When you can’t go home to Australia, try an asylum seeker’s new home

Posted January 12, 2019 06:37:10When you can not go home, try to find an asylum seekers new home.

It may be an accommodation arrangement or an alternative, but it may also be something you can do yourself.

This year, the number of asylum seekers who are settling in Australia’s regional areas has increased, as people in remote regions find that living in towns, cities or rural areas may be more hospitable than in the city.

In 2016, the Australian Government recorded more than 1,500 asylum seekers settling in regional areas, a figure that has increased to nearly 2,500 this year.

Many asylum seekers come from places like the Gambia, Papua New Guinea, Cambodia, Sri Lanka and Papua New Caledonia.

They have come to Australia from countries including Iraq, Afghanistan, Eritrea, Syria and Somalia.

The majority of these are people who have been forced to leave their home countries and are now settling in the country of their origin, as the number and type of asylum seeker intake has increased.

“We’re seeing a rise in asylum seekers from countries that we have no idea where they are coming from, and that’s a very disturbing trend,” said Dr Julie Rottie, from the Migration Department’s regional refugee and asylum management team.

The numbers of people settling in Australian regional areas are growing, but the Government has struggled to keep pace with the increase in the numbers coming to Australia.

“If you’ve got an increase in numbers that we can’t keep up with, then we have to address the problem,” she said.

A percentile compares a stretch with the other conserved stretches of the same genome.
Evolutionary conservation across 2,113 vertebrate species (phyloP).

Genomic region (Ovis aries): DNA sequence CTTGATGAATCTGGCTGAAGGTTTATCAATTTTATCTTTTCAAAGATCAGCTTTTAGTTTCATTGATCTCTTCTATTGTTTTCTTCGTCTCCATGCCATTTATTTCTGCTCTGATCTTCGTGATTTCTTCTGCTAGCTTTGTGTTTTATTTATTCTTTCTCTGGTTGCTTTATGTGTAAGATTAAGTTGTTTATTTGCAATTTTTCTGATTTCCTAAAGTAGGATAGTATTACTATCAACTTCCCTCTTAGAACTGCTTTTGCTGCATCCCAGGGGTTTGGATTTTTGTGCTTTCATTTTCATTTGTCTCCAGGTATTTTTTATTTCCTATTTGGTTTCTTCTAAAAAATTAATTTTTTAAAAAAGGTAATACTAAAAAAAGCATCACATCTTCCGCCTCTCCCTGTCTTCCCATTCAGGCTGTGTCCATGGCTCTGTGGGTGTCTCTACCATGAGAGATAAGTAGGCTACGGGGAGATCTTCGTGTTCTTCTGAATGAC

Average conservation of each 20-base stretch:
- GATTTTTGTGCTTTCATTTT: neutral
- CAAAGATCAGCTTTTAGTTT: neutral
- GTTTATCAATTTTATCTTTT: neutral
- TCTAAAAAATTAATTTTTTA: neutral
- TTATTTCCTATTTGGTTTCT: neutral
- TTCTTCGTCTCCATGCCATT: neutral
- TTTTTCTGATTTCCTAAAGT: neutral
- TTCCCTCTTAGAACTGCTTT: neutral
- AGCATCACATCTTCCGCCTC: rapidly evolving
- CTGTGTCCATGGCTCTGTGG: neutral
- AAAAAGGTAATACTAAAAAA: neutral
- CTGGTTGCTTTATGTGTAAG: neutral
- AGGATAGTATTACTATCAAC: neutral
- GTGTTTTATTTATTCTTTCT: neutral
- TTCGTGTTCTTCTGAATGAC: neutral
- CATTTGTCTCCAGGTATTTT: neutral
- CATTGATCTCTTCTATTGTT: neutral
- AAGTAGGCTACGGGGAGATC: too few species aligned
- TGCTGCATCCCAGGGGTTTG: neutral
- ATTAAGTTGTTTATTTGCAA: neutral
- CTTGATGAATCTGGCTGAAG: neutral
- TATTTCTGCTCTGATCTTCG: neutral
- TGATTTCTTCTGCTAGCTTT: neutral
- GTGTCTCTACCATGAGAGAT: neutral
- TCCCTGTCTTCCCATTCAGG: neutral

“The government’s done some very tough things, but we can still have a lot of people here who are coming to our country.”

They’re coming here on humanitarian grounds, on the grounds of persecution, they’re coming for humanitarian reasons, they don’t have a claim for asylum.

“Some of the refugees are refugees from the countries they left in the 1990s and early 2000s, but some are people with a previous asylum claim.”

People who’ve been here for a long time have been resettled in the regional areas of Australia, they have lived here for many years, and the fact that people can go home and have a life here has increased the numbers, because of the way that the Australian community deals with asylum seekers,” Dr Rotties said.

Topics:immigration,government-and-politics,refugees,refuges-and_marriages,refoulement,australia,nswFirst posted January 11, 2019 12:58:49More stories from New South Wales